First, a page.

Wednesday, January 28, 2009

The Query

I've reduced Hafan Deg by another 1000 words. More would have been achieved yesterday, but it was a running-around day with grocery shopping, dentist, house-cleaning - all those things you can't quite picture when you think of the literary process. I mean, try to imagine Martin Amis or Joanna Trollope at the supermarket; it's difficult. I CAN, however, see Stephen King, standing in two feet of snow, packing the groceries into the back of his car, so there are exceptions.

When I first completed Hafan Deg some time ago, I received a request from publishers Allen & Unwin, in Sydney, for the full MS, as a result of my dynamite query letter. That letter is still my first choice, because the editor commented on how intrigued she was by it, and nothing has changed to warrant further refinements. I have a couple of new ones, ready to go, for agents I've since become familiar with, where I understand precisely what they need to see, over and above my first option.

So far I have around thirty agents to pursue, vetting each one as I go through my list, because I won't approach an agent I think will be a poor fit, regardless of what genre they claim as their preference. I want to know as much as possible about them, down to what kind of coffee they drink, if necessary. (We are going to have to work closely together, after all.) We could easily become too eager to be read, writing willy-nilly to all and sundry. Why waste time on that, especially as we're bound to get rejection slips from even the likeliest ones? Although my list presently reflects the U.S. market, I am actively seeking British agents, because I'm more Brit than anything else, and speak the vernacular. I know a good British agent will sell to the U.S. anyway, but I'm sentimental.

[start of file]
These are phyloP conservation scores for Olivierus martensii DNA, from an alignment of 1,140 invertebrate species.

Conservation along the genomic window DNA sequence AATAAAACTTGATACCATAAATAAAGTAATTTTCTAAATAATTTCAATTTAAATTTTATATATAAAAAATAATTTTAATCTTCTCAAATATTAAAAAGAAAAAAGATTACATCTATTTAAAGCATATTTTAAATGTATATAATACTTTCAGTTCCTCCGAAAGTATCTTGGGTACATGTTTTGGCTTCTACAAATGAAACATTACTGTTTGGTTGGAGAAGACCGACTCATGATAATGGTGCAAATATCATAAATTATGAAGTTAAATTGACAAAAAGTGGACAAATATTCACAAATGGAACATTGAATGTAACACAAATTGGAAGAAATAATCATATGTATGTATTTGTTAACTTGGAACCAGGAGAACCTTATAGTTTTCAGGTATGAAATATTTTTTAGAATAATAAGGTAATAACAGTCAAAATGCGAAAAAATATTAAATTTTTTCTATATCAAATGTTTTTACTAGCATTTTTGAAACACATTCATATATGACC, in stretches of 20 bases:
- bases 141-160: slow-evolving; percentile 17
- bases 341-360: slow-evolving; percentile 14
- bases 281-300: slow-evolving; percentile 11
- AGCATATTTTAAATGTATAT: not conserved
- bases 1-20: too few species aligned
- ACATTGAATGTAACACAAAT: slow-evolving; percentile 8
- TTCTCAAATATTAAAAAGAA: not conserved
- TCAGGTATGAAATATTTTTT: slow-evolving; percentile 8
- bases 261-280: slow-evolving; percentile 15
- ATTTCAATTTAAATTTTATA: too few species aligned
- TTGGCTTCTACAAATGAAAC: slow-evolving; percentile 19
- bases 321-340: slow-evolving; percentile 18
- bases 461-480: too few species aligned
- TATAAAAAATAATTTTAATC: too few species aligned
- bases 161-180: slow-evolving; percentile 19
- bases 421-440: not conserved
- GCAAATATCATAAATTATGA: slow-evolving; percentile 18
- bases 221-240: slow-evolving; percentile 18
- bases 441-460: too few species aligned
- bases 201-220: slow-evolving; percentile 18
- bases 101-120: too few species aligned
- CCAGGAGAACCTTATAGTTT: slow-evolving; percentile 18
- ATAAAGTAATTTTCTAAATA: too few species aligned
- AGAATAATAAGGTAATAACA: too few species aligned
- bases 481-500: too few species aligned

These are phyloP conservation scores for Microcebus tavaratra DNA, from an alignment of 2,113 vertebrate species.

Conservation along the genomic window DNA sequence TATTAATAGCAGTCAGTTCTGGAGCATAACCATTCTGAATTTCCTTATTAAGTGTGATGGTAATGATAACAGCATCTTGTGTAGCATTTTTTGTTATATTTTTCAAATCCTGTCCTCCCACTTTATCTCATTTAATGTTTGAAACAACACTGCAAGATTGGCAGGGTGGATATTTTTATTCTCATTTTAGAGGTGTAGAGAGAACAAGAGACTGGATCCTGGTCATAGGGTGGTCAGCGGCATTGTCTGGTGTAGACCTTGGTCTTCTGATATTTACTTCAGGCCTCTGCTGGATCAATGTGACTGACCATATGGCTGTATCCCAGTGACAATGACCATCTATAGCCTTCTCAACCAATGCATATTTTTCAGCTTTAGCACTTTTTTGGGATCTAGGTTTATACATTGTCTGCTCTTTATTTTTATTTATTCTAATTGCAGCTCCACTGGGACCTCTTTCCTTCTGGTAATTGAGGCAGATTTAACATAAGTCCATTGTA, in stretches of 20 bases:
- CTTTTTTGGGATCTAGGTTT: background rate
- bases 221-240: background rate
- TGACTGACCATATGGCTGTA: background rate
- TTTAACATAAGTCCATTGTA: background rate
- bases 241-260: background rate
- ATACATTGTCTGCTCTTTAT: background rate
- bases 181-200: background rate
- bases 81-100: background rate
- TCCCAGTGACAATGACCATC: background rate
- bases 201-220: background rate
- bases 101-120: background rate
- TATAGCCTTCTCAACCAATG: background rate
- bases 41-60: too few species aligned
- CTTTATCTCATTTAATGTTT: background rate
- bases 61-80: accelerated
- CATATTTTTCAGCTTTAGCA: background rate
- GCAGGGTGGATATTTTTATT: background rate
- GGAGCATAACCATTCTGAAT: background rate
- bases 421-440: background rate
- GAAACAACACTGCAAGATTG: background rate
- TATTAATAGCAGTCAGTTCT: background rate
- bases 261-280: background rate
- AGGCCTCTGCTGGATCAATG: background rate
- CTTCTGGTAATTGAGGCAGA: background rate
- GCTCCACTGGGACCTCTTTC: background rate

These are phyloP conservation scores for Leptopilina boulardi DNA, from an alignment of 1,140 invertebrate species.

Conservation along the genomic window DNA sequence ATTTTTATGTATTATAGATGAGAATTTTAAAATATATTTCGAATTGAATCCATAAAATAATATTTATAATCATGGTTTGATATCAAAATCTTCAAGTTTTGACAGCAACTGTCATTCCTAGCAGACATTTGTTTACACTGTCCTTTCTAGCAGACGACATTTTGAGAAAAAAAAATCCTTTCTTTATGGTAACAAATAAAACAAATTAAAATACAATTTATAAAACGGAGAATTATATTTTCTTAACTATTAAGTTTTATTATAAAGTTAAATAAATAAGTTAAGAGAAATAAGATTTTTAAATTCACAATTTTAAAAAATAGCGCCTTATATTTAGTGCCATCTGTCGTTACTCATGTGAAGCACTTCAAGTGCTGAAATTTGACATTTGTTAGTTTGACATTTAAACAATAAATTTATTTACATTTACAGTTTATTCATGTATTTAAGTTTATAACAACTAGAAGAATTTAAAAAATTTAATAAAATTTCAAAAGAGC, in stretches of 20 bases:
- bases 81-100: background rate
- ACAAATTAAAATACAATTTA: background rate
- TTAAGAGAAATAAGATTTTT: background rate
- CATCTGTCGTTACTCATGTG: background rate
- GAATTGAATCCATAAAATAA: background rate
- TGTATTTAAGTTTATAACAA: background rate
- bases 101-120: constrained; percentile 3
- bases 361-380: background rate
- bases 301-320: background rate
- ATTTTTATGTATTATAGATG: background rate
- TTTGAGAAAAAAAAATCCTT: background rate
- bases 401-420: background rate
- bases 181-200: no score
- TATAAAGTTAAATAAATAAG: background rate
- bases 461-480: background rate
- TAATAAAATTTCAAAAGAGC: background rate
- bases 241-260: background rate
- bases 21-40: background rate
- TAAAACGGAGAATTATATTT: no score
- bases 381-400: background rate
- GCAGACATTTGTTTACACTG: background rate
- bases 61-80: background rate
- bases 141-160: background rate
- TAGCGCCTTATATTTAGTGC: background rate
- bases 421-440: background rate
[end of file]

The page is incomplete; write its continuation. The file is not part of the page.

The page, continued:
Which leads me to the word 'shilly-shally', a good word that Lapillus of Literary Rambles wanted to know more about in her blog yesterday. I explained it to her. Brits have no difficulty understanding Americanese, because we grew up on U.S. film and books. The U.S. notoriously have never quite understood the British, whether they just haven't been exposed to it as much or are more insular in their tastes. Anyway, if you want to know how to use the word 'shilly-shally', don't mess about, don't shilly-shally, go to Lapillus's blog.

I'm re-reading 'Eats, Shoots & Leaves', by Lynne Truss, a book about the pitfalls of poor punctuation. If you haven't already laughed over this one, you must get it. I am a punctuation nut, probably from years of professional editing, and I expect the written word to be in clear, unambiguous form (English or US usage), so for me it's a case of preaching to the choir with this book, but it is just so funny. For those of you who are less particular - or just plain insecure - about punctuation, you might want to take a little look, just to remind you of how important it all is. And you'll have a good giggle.


Lapillus said...